Thank You...



Thank you.

To those who held open the door for us as we struggled with our groceries. To those who had kind, encouraging words and stories about the time they had to wear a cast. To those who called, tweeted, Facebook messaged wondering how he was doing. My employer, I can't even express how much they helped me, from saving my back and shoulders by getting us a wheelchair within an hour, and the promises of after care. Even the people who questioned how it happened, I'm sure you cared, even a little, and that made me smile, even if I found it very tiring to explain that it was an unexplained injury over and over again. To the scowling old lady in the grocery store and the ass in the big white SUV that parked in front of the wheelchair ramp at the plaza on Sunday, go eat a hot bowl of dicks.

That was a bit mean, but it effectively expresses my emotions at said times.

Being in a wheelchair is not easy. I'm sure you can probably guess, but once you experience the obstacles first hand it really affects you. My heart goes out to those that have to face these obstacles every day. I can tell you first hand it is not easy to have a child in a wheelchair, especially as a single parent. Even simple tasks such as getting groceries seemed to be exhausting. A trip that would have taken an hour at the most now took almost two hours after you factor in the transfers from the car to the wheelchair, the wheelchair to the trunk (which was never an easy battle), the wheelchair out of the trunk (again, not easy) and the kid in the wheelchair. Something that doesn't sound very difficult, but when you have an immobile 70 pounder who wanted nothing more than to get out of the car and run, it was very difficult. My shoulders are still begging for a massage.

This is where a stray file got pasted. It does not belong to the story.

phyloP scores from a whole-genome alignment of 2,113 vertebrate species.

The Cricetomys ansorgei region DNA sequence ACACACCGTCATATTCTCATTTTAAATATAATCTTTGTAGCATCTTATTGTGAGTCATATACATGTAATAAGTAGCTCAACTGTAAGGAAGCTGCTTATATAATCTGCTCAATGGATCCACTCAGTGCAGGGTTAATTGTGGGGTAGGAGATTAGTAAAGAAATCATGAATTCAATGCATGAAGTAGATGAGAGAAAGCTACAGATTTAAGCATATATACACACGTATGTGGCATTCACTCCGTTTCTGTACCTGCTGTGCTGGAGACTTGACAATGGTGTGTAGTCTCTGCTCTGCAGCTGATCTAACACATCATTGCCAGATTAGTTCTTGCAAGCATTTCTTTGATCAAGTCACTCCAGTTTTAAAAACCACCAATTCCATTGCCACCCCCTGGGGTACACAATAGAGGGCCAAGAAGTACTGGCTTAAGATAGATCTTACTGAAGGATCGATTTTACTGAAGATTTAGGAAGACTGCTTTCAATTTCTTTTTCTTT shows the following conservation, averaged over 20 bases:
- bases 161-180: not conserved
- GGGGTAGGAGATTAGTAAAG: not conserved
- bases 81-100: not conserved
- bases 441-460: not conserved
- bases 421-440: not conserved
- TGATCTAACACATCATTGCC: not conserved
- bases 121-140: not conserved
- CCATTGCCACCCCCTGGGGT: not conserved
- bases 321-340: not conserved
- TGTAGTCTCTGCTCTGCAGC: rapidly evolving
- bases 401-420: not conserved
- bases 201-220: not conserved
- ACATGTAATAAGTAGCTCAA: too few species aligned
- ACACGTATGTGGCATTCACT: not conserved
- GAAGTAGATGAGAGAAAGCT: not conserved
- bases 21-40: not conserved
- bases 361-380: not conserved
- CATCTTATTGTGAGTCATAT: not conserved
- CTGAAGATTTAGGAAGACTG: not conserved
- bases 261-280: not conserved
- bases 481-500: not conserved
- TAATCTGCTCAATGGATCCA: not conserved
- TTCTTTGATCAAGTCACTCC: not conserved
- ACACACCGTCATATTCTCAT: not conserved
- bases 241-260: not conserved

Yesterday we spent the morning in the orthopaedic clinic at the hospital.  After reading through Dr. Seuss' ABC Book (twice) and waiting for hours, the cast came off with no more than some mild swelling and bruising of his ankle. I carried around 70 pounds of kid for five days, and all for some tendon damage.  I worried about the growth of his ankle after the break and fitting physio appointments into our already hectic schedule merely for an internal bruise.

but

we are happy to resume our lives.  Swimming lessons went very well yesterday and we are looking forward to our karate lessons on Saturday morning.  Life is okay again.  This whole experience was really eye opening for us.  My child, who once thought wheelchairs were a "cool" mode of transportation very quickly learned that being confined to a chair really isn't as fun as he had hoped.  I learned that there are so many wonderful people in the world who really do care.  I also learned that having a kid in a wheelchair is a lot more difficult than I ever would have imagined.

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ABOUT THE AUTHOR

Hello..this is my blog. I bought this fancy theme and I don't know what to write here just yet. Maybe one day remind me I have to write something inspiring here?

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